While some view the Internet as a tool, others believe that it shapes the world. Benjamin H. Bratton, associate professor of visual arts at the University of California, San Diego, and director of the Center for Design & Geopolitics at the California Institute of Telecommunications and Information Technology, spoke at the Carnegie Moscow Center about the future of the Internet and how it is influencing global perceptions of personal and national identity. Carnegie’s Natalia Bubnova moderated.

Citizens and Technology

The concept of citizenship is changing around the world as modes of governance fail to keep up with a changing society, Bratton said.

  • Nationality: In a world of frequent migration—migrant workers, migrant cultures, and migrant information—nationality is giving way to a global network of citizens. This breakdown of nationality also brings into focus questions about jurisdiction and who controls whom. Must a person living in a country or city abide by laws simply due to location, or will he or she have to answer eventually to a universal virtual power?
  • Sovereignty: Philosopher Immanuel Kant defined sovereignty as a fraternal co-inhabitance dependent on space. However, the Internet defies spatial boundaries. The modern nation state, born with the Treaty of Westphalia in 1648, is slowly becoming obsolete, Bratton asserted. Borders are porous and loyalties are aligning both with post-modern companies and pre-modern religions instead of with nation states. He suggested that the battle over censorship between Google and China exemplifies the predominance of the sovereignty of network information. Nations can no longer control the Internet, and access to the Internet is becoming a human right and an essential part of civil society.

The Information City

With more than half of the world’s population living in cities, urban life is becoming the focal point of society and a new cosmopolitanism based on technology and the Internet is emerging, Bratton said. He broke down the world into three different information “cities.”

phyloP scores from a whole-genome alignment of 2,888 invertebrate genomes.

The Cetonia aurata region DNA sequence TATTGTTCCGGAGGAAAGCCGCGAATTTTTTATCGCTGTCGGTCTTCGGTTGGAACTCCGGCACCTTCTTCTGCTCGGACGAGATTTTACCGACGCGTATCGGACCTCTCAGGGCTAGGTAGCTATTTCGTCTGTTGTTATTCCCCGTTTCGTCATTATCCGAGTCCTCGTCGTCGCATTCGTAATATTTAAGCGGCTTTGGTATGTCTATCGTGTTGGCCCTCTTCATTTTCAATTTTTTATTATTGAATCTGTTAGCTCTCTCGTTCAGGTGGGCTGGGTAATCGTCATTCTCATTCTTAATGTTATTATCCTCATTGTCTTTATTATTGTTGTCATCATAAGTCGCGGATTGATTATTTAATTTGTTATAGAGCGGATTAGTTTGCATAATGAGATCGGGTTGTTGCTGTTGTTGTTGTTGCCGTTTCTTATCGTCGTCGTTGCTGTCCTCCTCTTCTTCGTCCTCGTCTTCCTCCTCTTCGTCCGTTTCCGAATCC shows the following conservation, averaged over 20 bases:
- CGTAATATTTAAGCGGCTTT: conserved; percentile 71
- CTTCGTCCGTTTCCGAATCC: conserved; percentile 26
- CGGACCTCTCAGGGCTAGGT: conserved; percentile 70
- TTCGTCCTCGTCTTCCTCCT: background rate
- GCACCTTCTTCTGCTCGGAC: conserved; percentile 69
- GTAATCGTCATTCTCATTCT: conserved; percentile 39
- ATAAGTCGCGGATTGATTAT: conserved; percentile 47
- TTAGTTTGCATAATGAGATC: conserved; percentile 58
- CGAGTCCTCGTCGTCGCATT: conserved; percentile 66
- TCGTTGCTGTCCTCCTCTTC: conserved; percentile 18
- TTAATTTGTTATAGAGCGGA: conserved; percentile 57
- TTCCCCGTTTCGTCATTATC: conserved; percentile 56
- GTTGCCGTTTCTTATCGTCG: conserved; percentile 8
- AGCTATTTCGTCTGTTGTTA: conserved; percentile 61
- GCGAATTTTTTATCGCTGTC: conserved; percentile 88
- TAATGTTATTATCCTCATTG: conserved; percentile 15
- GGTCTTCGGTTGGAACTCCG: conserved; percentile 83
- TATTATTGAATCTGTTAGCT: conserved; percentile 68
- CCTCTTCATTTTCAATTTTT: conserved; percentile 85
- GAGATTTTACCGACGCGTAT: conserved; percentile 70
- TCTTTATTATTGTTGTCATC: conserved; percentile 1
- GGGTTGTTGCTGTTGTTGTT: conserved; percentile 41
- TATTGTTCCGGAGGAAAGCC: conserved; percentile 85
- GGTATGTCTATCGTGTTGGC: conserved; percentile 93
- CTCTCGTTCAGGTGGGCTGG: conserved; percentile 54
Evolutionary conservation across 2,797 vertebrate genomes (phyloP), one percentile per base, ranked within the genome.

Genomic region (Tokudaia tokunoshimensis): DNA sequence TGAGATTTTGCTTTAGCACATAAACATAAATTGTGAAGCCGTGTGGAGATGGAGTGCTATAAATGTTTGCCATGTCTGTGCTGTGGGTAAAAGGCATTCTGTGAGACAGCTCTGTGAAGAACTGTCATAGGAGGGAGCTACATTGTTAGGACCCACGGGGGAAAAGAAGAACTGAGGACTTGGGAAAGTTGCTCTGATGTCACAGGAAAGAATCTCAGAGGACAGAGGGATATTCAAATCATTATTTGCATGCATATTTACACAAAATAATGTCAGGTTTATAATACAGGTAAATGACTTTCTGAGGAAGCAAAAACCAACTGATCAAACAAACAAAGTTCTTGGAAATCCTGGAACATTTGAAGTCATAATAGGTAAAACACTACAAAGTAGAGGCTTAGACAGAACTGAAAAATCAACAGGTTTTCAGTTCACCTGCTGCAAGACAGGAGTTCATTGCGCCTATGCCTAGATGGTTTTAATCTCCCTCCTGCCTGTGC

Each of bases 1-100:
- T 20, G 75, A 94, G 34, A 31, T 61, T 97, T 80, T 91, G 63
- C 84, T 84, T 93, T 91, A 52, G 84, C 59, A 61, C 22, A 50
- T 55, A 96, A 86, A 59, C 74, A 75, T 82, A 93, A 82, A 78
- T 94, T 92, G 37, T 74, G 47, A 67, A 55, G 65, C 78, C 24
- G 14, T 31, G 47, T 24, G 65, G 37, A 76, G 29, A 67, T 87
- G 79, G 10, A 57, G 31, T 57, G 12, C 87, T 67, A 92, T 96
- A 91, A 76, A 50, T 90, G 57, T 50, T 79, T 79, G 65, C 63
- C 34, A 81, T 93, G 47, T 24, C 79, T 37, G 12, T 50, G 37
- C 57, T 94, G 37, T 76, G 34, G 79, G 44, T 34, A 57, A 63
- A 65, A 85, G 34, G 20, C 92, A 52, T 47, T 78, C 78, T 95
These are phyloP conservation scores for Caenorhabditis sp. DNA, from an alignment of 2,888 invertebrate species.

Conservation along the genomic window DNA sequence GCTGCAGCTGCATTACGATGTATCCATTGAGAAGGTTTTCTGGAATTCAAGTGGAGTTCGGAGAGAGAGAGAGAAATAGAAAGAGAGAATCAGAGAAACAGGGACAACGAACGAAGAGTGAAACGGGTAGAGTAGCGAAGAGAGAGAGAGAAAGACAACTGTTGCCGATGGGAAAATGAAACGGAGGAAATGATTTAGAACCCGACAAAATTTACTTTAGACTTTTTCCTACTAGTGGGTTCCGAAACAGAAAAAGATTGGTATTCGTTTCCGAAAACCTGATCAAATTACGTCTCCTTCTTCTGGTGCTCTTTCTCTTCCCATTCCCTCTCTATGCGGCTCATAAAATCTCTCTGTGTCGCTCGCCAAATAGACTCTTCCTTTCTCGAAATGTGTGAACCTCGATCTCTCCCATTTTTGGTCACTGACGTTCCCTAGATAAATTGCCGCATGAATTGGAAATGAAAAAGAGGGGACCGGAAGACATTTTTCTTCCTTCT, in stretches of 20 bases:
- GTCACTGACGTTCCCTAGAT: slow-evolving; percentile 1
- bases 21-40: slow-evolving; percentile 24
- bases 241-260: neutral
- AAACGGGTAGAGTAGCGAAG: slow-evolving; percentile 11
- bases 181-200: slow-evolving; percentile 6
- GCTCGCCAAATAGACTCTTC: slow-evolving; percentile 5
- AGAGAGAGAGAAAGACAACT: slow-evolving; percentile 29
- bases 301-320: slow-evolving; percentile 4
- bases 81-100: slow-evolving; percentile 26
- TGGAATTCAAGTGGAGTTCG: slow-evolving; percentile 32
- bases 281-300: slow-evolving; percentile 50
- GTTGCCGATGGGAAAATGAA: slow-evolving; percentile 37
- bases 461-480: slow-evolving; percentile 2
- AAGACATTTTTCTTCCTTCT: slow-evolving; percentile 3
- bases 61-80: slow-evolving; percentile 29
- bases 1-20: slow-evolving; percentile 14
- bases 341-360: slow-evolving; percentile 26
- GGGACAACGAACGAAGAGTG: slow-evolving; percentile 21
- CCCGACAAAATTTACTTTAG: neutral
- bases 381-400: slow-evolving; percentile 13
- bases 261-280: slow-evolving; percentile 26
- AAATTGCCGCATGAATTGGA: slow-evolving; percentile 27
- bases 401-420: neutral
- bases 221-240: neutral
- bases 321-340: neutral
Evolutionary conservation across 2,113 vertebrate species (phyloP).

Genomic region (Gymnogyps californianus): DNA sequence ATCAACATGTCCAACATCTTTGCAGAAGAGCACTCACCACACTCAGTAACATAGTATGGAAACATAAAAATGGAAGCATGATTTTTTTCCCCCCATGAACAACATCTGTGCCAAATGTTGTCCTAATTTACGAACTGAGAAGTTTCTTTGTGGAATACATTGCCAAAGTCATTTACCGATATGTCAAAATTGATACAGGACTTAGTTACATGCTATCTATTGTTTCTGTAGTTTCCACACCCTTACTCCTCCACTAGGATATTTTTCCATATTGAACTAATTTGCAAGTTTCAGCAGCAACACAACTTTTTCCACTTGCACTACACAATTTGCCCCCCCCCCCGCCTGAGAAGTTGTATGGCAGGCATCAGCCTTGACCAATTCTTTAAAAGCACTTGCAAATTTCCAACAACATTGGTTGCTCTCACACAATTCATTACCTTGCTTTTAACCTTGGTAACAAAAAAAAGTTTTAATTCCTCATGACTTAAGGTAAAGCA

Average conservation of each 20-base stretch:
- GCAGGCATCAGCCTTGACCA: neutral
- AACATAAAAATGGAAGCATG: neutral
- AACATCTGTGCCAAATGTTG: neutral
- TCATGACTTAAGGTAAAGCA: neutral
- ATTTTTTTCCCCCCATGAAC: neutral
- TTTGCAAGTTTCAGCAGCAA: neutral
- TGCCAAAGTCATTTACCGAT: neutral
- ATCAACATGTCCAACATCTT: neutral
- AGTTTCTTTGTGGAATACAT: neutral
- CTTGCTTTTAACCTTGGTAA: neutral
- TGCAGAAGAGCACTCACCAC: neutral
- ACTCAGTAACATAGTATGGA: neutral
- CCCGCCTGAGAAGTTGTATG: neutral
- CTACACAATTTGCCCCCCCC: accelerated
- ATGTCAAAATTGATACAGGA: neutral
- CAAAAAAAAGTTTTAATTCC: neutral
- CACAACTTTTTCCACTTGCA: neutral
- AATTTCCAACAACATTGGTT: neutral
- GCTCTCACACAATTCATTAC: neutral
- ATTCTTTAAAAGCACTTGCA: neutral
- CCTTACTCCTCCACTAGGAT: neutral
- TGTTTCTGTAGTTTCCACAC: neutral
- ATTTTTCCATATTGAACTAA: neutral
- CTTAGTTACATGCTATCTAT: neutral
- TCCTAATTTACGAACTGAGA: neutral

• Cloud Computing (Global Level): The global city is connected through a series of data centers. This network is based on the ability of citizens to access supercomputers anywhere in the world through the Internet. These supercomputers and data centers pose problems for national sovereignty not only due to their mobility, but also due to their locations. Google plans to place data bases and thereby relocate the entire infrastructure of cloud computing onto drilling rigs offshore. These plans move information control away from singular nations and may give way to an entire new political and economic infrastructure.
  • Ubiquitous Computing (Local Level): The urban city provides fluid access to the Internet. Wireless networks are becoming part of the architecture of cities, and computers are no longer stationary. With Internet access through phones and other portable devices, people are changing their perception of computing as it integrates further into daily society.
  • Augmented Reality (Individual Level): Our individual perception of the world is becoming more electro-centric, Bratton said. When an individual views the world through an iPhone, for example, his perception is being split into a physical and an electric level of analysis. iPhone applications provide a perception of the world different from how a person would normally see it—and along with this, there is also a simultaneous instrumentality perception. Bratton hypothesizes that soon an individual will not recognize these instruments, and different interfaces will become integrated into his perception of the world. Not only his perception of the world, but also his experience of space is starting to also change.

Whatever geopolitical system comes next will have to integrate information systems and technology into its basic structure. Perceptions of global, local, and individual levels are becoming more interconnected as the Internet evolves, Bratton said, and things are changing at a more rapid pace than ever before.